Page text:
With much of the developed world still eking out paltry growth rates, developing economies look like attractive investment opportunities. While there are those that may be turned away by the riskier nature of the emerging markets, investors can consider low-volatility exchange traded fund options to gain exposure instead.
The emerging market story is an appealing investment idea. Developing market growth is set to outpace the developed world, and emerging markets are currently trading at about 20% discount to developed markets, writes Russ Koesterich, Global Chief Investment Strategist for iShares. The U.S. is also facing a fiscal cliff. [Consider Emerging Market ETFs as Global Growth Falters]
“With inflation stable and growth set to accelerate, we think the relative difference in value offers a good opportunity for investors looking to gain access to growth in a slow growth environment,” Koesterich said. “As such, we would advocate that investors overweight emerging market equities heading into the new year.”
Still, for those who do not want to stomach the potential swings in emerging market equities, investors can look for low-volatility emerging market ETFs. [Emerging Market ETFs]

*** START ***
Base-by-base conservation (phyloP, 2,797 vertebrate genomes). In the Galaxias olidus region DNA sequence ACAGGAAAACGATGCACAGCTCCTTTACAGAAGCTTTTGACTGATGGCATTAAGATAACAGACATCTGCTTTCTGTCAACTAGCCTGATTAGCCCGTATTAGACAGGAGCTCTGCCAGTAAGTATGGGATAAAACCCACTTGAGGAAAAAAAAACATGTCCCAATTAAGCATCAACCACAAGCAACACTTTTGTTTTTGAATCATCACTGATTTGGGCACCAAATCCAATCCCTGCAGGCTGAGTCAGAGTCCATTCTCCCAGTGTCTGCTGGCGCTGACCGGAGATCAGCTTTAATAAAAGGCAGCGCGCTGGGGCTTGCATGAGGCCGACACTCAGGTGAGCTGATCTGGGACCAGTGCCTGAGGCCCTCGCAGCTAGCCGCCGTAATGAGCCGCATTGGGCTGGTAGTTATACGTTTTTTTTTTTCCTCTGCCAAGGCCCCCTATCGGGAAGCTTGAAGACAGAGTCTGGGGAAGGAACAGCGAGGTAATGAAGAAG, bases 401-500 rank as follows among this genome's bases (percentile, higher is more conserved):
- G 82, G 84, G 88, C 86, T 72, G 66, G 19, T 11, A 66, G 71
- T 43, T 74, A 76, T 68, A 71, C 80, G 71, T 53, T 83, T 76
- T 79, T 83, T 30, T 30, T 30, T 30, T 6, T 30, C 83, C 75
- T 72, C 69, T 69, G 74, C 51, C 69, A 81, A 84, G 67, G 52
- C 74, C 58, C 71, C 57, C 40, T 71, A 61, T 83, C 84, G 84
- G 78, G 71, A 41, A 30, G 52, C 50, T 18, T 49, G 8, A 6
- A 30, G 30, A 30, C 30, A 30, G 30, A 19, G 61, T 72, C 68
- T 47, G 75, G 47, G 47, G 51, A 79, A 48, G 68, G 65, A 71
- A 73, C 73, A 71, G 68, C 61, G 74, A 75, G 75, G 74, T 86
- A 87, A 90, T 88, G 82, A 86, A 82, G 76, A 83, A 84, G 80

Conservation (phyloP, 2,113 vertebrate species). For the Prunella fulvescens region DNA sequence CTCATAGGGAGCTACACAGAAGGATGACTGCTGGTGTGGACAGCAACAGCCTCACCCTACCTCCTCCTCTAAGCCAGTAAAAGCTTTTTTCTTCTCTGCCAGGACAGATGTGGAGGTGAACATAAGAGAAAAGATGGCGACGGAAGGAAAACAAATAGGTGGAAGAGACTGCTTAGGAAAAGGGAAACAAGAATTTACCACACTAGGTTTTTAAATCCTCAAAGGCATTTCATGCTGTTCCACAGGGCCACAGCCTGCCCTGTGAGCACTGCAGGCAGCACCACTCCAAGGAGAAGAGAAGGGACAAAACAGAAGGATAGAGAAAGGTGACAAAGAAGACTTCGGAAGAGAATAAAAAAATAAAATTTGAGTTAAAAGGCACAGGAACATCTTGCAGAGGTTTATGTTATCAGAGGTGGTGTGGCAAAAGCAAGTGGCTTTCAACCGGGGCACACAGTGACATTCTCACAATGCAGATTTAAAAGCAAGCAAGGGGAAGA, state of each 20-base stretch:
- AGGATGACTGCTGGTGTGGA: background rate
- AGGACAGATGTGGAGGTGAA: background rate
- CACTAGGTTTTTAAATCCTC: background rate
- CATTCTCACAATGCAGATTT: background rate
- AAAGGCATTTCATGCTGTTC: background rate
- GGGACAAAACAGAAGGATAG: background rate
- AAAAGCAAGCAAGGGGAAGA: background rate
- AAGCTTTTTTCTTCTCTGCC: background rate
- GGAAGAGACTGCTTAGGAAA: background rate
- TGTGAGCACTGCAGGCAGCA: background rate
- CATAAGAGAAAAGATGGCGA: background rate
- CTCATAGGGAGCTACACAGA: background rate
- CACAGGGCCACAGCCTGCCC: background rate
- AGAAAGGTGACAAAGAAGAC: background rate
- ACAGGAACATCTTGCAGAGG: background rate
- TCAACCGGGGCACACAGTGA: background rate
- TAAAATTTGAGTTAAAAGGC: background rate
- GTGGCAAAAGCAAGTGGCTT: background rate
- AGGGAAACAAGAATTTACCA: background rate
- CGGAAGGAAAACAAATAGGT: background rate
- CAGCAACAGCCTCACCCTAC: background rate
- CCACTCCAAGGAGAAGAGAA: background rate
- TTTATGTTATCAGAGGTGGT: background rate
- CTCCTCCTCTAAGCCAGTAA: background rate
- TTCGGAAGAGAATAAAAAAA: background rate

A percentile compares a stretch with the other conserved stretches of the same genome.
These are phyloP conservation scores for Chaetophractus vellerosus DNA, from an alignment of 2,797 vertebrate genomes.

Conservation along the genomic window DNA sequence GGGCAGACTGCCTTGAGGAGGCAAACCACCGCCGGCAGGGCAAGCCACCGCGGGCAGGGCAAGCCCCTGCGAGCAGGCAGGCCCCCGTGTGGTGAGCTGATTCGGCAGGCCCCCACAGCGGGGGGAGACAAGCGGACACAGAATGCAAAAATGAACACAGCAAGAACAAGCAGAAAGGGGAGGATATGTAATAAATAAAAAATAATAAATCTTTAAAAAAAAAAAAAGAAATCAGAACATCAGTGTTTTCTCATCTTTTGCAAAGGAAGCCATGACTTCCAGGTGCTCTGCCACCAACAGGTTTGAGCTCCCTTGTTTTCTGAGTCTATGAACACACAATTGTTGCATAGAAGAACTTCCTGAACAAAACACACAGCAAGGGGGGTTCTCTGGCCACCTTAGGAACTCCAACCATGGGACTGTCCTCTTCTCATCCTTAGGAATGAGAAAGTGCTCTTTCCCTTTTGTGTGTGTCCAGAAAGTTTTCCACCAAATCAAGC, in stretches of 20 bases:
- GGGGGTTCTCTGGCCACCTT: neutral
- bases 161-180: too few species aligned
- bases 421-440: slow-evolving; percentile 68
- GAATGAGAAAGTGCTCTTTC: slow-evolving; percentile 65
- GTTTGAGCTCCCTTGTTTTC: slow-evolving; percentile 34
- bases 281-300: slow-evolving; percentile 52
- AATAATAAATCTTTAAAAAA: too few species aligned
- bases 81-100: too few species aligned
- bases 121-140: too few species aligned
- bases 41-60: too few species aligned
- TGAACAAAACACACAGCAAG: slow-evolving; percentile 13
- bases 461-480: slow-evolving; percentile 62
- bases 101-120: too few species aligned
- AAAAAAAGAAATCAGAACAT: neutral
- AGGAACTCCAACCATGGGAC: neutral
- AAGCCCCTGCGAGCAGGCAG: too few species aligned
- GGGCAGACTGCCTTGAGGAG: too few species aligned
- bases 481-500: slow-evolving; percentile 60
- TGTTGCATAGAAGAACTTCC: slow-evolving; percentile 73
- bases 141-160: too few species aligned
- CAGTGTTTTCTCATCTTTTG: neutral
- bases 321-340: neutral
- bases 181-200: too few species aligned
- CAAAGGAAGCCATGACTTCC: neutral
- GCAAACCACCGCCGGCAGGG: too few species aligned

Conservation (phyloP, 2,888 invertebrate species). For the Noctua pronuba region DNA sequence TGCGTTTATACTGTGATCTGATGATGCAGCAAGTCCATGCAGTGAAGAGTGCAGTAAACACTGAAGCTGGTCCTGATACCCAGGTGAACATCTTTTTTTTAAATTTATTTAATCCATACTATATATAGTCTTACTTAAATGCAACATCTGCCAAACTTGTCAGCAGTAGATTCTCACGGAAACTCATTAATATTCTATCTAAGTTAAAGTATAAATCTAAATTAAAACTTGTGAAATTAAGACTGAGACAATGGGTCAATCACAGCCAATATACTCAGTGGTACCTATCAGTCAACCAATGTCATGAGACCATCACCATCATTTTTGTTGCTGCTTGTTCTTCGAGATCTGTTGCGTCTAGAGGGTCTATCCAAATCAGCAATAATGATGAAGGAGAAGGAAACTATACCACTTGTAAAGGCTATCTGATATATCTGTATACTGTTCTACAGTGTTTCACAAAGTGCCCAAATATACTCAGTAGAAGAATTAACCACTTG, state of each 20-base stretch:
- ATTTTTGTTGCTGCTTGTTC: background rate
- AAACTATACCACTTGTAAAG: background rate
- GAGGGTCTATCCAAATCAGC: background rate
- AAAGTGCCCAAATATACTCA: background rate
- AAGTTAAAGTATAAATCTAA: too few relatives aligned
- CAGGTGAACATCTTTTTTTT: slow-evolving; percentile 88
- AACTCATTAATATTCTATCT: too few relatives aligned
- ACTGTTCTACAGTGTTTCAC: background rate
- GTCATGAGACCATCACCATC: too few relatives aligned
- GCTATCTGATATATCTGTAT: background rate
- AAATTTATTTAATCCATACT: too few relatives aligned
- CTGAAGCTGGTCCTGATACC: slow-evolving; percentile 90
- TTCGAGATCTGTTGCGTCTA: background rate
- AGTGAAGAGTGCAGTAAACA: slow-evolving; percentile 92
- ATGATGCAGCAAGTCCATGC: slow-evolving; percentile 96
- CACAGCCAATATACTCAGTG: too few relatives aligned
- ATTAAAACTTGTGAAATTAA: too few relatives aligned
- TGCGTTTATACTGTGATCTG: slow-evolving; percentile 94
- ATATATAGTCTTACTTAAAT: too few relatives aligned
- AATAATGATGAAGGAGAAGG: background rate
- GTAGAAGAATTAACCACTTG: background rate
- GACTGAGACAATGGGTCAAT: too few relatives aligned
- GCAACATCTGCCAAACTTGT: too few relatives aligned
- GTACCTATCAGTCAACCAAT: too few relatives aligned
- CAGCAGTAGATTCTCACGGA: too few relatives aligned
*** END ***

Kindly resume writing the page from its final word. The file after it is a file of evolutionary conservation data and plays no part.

For instance, the iShares MSCI Emerging Markets Minimum Volatility Index Fund (NYSEArca: EEMV) tries to reflect the performance of the MSCI Emerging Markets Minimum Volatility Index, which tracks emerging market stocks that exhibit lower absolute volatility. EEMV has a 0.25% expense ratio and comes with a 3.07% 30-day SEC yield.
Country allocations include Taiwan 15.3%, China 13.0%, South Korea 10.5%, Malaysia 9.2%, South Africa 8.2%, Thailand 6.9%, Brazil 6.8%, Chile 6.0%, Indonesia 5.3% and Colombia 4.0%.
Sector allocations include financials 25.6%, telecom services 13.6%, consumer staples 13.6%, information technology 8.3%, energy 8.2%, utilities 7.4%, materials 7.2%, health care 5.7%, industrials 5.5%, and consumer discretionary 4.8%.